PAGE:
Fr. Voss going green
Chaplain of St. Pius X Student Center will soon don a green uniform of the U.S. Army
Fr. David Voss is answering the call – the bishop’s, God’s, and the U.S. Army’s.
There is a dire need for Catholic priests in the military and with the Diocese of Wichita’s history of military chaplains – especially that of Fr. Emil Kapaun – Fr. Voss is fulfilling a desire that has weighed in his conscience off and on for a long time.
“With Fr. Kapaun’s cause being open, we like to have a priest in the Army and it’s been a few years since the last priest, Fr. (Dan) Lorimer has served.,” he said last week. “I thought about for many years. It’d be a good way to serve the country, the priesthood, and our soldiers.”
Still a chaplain
Fr. Voss’ chaplaincy will soon expand from serving students at the St. Pius X Student Center at Pittsburg State University to serving soldiers – potentially at bases all over the world.
He said the military services need priests who are from the dioceses the soldiers are from because of language and cultural similarities. There is a sizable pool of chaplains in the military but there are too few Catholic priests.
The U.S. military assesses chaplain recruitment about four time a year, he added, and although there is a limit on the number of chaplains, because of the limited number of Catholic priests, it’s very likely he’ll be leaving for chaplain basic training after the military’s next assessment in August.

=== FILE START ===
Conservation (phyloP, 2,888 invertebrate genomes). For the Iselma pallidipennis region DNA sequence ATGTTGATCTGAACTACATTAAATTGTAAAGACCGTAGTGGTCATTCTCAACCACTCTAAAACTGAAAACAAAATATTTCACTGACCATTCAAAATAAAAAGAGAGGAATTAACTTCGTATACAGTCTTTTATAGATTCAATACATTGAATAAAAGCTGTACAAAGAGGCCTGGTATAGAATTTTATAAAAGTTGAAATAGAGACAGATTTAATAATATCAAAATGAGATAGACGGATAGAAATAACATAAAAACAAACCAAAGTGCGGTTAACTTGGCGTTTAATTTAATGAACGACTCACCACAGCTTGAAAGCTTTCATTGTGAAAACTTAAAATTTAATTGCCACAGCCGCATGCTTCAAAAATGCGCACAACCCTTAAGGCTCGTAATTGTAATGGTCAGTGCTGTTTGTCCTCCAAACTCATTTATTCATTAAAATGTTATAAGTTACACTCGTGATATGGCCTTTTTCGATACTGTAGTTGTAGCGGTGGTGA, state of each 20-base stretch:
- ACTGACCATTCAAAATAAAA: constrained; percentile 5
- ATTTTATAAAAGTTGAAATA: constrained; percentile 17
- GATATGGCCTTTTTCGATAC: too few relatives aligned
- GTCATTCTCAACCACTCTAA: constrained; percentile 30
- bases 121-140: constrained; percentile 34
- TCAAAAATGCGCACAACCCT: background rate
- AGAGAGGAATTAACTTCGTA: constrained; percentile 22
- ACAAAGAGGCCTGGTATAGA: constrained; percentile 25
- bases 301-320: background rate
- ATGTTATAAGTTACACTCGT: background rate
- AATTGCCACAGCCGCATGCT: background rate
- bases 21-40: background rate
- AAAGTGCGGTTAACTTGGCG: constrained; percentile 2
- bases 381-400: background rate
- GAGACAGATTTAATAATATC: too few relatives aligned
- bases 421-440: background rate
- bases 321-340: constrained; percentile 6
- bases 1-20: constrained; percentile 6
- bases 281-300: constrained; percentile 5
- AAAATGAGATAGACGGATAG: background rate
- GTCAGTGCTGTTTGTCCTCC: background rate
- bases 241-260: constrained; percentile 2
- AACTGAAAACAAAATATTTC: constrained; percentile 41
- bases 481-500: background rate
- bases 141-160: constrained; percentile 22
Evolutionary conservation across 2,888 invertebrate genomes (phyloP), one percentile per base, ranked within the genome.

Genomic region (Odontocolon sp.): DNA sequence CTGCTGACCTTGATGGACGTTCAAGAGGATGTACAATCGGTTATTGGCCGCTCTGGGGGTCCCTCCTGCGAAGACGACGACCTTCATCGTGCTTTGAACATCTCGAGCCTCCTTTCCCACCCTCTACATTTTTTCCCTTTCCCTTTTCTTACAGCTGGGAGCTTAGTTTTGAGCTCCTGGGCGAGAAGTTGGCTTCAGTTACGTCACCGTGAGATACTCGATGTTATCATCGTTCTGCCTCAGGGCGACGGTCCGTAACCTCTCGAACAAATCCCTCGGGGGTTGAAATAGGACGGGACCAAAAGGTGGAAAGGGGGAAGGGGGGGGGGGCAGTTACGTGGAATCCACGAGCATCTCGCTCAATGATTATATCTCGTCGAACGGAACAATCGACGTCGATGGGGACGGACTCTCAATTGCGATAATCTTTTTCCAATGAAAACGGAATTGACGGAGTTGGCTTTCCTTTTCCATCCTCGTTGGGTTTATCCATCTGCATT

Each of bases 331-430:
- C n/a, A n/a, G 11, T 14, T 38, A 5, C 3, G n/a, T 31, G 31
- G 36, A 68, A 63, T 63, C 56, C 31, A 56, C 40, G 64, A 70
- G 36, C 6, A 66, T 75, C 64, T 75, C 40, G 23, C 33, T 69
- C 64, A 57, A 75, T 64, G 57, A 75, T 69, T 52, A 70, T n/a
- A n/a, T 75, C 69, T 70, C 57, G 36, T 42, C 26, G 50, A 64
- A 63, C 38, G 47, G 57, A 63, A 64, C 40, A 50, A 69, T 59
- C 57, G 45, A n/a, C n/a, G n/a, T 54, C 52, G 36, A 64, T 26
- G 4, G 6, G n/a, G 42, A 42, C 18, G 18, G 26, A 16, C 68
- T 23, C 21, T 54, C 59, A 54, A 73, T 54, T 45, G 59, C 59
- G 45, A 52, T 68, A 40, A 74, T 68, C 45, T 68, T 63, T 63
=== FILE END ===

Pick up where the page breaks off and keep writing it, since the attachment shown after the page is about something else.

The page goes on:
Looking forward to service
“I’m really looking forward to serving our soldiers who are in need of good direction. Soldiers have a hard life. They’re separated from their family and friends, oftentimes they’re separated in deployment from their own spouses. They have a very difficult life with mental health and they need a lot of direction.”
He said young soldiers attempt to make up for their difficulties through worldly means. “The priest is able to really help them understand what is more important.”
Fr. Voss said Fr. Kapaun did exactly that. “He showed soldiers that what is most important is where they are heading, what is the purpose of what they were doing, and what does it mean to love and care for the people around you.
“That’s more important than any type of hierarchy or rank or honor or anything else,” he said. “It’s really more about what you do to serve rather than who serves you.”
Thankful for the chance
Fr. Voss said he is thankful for the opportunity to serve the church in the military, as did Fr. Kapaun. “In the seminary I felt as if Fr. Kapaun was trying to tell me to be a priest, but also a priest like him – one that was willing to work hard and go where the Lord wanted him to go.”
He added that although there are several physical miracles attributed to Fr. Kapaun there are countless spiritual miracles, including his vocation. “Fr. Kapaun really helped me through hard times in the seminary. I want to try to help spread his cause and his message and be able to be a priest after his example.”
Chaplains don’t go through the same basic training as an enlisted soldier. They attend a Chaplain Basic Officer Leader Course.